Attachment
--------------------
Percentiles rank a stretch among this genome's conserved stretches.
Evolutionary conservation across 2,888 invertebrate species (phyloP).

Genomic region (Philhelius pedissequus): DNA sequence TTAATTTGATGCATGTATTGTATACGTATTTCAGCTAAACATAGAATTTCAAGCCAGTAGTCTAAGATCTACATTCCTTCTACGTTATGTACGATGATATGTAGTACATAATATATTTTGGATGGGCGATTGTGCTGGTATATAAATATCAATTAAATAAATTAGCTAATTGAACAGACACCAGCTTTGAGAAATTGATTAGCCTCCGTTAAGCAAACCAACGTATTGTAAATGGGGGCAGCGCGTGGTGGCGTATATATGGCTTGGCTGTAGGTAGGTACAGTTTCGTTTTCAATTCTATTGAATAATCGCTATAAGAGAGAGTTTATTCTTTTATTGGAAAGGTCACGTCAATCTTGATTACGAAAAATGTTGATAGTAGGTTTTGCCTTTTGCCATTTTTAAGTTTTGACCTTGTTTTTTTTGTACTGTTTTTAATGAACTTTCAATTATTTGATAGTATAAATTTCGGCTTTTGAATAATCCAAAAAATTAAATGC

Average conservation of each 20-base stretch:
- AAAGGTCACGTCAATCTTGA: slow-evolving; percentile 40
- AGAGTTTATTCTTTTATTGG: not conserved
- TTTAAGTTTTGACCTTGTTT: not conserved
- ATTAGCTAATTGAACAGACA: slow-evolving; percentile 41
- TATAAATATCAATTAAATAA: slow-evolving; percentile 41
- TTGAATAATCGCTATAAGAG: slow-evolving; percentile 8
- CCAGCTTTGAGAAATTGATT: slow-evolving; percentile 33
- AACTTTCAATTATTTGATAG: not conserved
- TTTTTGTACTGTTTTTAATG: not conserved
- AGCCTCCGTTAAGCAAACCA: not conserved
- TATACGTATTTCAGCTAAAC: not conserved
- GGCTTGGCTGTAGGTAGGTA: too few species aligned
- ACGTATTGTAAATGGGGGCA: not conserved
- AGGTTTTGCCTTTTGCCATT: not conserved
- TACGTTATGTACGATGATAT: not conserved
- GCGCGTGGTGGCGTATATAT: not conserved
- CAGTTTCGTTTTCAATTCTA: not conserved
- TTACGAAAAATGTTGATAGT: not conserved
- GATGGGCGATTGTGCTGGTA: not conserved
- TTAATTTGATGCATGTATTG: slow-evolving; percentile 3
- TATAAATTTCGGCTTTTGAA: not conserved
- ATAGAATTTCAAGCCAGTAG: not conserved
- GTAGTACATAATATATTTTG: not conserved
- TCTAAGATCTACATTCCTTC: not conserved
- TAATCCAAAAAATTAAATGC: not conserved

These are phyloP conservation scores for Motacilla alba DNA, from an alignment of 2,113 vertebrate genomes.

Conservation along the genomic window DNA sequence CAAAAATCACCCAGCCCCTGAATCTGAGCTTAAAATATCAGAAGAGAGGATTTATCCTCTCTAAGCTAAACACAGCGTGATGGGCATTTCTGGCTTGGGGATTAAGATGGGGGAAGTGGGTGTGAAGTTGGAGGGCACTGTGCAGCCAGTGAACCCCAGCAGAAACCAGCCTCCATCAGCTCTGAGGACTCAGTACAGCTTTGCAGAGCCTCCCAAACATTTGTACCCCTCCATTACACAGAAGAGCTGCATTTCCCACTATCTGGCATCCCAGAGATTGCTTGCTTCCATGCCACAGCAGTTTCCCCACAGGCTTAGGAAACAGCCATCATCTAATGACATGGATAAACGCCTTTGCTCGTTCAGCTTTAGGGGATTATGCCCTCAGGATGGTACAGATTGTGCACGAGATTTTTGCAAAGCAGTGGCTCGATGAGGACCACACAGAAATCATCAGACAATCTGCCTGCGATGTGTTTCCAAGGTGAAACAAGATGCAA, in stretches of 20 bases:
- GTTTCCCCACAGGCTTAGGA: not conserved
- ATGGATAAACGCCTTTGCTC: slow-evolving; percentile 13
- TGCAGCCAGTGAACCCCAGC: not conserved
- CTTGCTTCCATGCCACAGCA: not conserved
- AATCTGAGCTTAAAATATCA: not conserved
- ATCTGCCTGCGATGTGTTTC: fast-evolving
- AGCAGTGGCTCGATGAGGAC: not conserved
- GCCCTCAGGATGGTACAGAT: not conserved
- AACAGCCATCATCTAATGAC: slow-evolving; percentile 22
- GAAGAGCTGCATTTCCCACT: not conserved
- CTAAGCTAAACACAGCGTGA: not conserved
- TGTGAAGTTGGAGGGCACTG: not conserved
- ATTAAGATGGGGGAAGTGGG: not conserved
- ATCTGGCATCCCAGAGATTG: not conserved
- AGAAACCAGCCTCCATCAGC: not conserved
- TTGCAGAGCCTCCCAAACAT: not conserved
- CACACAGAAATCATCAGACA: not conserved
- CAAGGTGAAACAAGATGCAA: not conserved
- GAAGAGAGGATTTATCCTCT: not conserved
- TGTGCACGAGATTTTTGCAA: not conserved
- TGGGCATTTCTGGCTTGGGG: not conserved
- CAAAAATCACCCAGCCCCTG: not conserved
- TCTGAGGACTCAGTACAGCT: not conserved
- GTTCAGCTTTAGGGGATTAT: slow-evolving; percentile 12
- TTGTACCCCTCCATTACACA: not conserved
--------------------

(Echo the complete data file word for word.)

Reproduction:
Percentiles rank a stretch among this genome's conserved stretches.
Evolutionary conservation across 2,888 invertebrate species (phyloP).

Genomic region (Philhelius pedissequus): DNA sequence TTAATTTGATGCATGTATTGTATACGTATTTCAGCTAAACATAGAATTTCAAGCCAGTAGTCTAAGATCTACATTCCTTCTACGTTATGTACGATGATATGTAGTACATAATATATTTTGGATGGGCGATTGTGCTGGTATATAAATATCAATTAAATAAATTAGCTAATTGAACAGACACCAGCTTTGAGAAATTGATTAGCCTCCGTTAAGCAAACCAACGTATTGTAAATGGGGGCAGCGCGTGGTGGCGTATATATGGCTTGGCTGTAGGTAGGTACAGTTTCGTTTTCAATTCTATTGAATAATCGCTATAAGAGAGAGTTTATTCTTTTATTGGAAAGGTCACGTCAATCTTGATTACGAAAAATGTTGATAGTAGGTTTTGCCTTTTGCCATTTTTAAGTTTTGACCTTGTTTTTTTTGTACTGTTTTTAATGAACTTTCAATTATTTGATAGTATAAATTTCGGCTTTTGAATAATCCAAAAAATTAAATGC

Average conservation of each 20-base stretch:
- AAAGGTCACGTCAATCTTGA: slow-evolving; percentile 40
- AGAGTTTATTCTTTTATTGG: not conserved
- TTTAAGTTTTGACCTTGTTT: not conserved
- ATTAGCTAATTGAACAGACA: slow-evolving; percentile 41
- TATAAATATCAATTAAATAA: slow-evolving; percentile 41
- TTGAATAATCGCTATAAGAG: slow-evolving; percentile 8
- CCAGCTTTGAGAAATTGATT: slow-evolving; percentile 33
- AACTTTCAATTATTTGATAG: not conserved
- TTTTTGTACTGTTTTTAATG: not conserved
- AGCCTCCGTTAAGCAAACCA: not conserved
- TATACGTATTTCAGCTAAAC: not conserved
- GGCTTGGCTGTAGGTAGGTA: too few species aligned
- ACGTATTGTAAATGGGGGCA: not conserved
- AGGTTTTGCCTTTTGCCATT: not conserved
- TACGTTATGTACGATGATAT: not conserved
- GCGCGTGGTGGCGTATATAT: not conserved
- CAGTTTCGTTTTCAATTCTA: not conserved
- TTACGAAAAATGTTGATAGT: not conserved
- GATGGGCGATTGTGCTGGTA: not conserved
- TTAATTTGATGCATGTATTG: slow-evolving; percentile 3
- TATAAATTTCGGCTTTTGAA: not conserved
- ATAGAATTTCAAGCCAGTAG: not conserved
- GTAGTACATAATATATTTTG: not conserved
- TCTAAGATCTACATTCCTTC: not conserved
- TAATCCAAAAAATTAAATGC: not conserved

These are phyloP conservation scores for Motacilla alba DNA, from an alignment of 2,113 vertebrate genomes.

Conservation along the genomic window DNA sequence CAAAAATCACCCAGCCCCTGAATCTGAGCTTAAAATATCAGAAGAGAGGATTTATCCTCTCTAAGCTAAACACAGCGTGATGGGCATTTCTGGCTTGGGGATTAAGATGGGGGAAGTGGGTGTGAAGTTGGAGGGCACTGTGCAGCCAGTGAACCCCAGCAGAAACCAGCCTCCATCAGCTCTGAGGACTCAGTACAGCTTTGCAGAGCCTCCCAAACATTTGTACCCCTCCATTACACAGAAGAGCTGCATTTCCCACTATCTGGCATCCCAGAGATTGCTTGCTTCCATGCCACAGCAGTTTCCCCACAGGCTTAGGAAACAGCCATCATCTAATGACATGGATAAACGCCTTTGCTCGTTCAGCTTTAGGGGATTATGCCCTCAGGATGGTACAGATTGTGCACGAGATTTTTGCAAAGCAGTGGCTCGATGAGGACCACACAGAAATCATCAGACAATCTGCCTGCGATGTGTTTCCAAGGTGAAACAAGATGCAA, in stretches of 20 bases:
- GTTTCCCCACAGGCTTAGGA: not conserved
- ATGGATAAACGCCTTTGCTC: slow-evolving; percentile 13
- TGCAGCCAGTGAACCCCAGC: not conserved
- CTTGCTTCCATGCCACAGCA: not conserved
- AATCTGAGCTTAAAATATCA: not conserved
- ATCTGCCTGCGATGTGTTTC: fast-evolving
- AGCAGTGGCTCGATGAGGAC: not conserved
- GCCCTCAGGATGGTACAGAT: not conserved
- AACAGCCATCATCTAATGAC: slow-evolving; percentile 22
- GAAGAGCTGCATTTCCCACT: not conserved
- CTAAGCTAAACACAGCGTGA: not conserved
- TGTGAAGTTGGAGGGCACTG: not conserved
- ATTAAGATGGGGGAAGTGGG: not conserved
- ATCTGGCATCCCAGAGATTG: not conserved
- AGAAACCAGCCTCCATCAGC: not conserved
- TTGCAGAGCCTCCCAAACAT: not conserved
- CACACAGAAATCATCAGACA: not conserved
- CAAGGTGAAACAAGATGCAA: not conserved
- GAAGAGAGGATTTATCCTCT: not conserved
- TGTGCACGAGATTTTTGCAA: not conserved
- TGGGCATTTCTGGCTTGGGG: not conserved
- CAAAAATCACCCAGCCCCTG: not conserved
- TCTGAGGACTCAGTACAGCT: not conserved
- GTTCAGCTTTAGGGGATTAT: slow-evolving; percentile 12
- TTGTACCCCTCCATTACACA: not conserved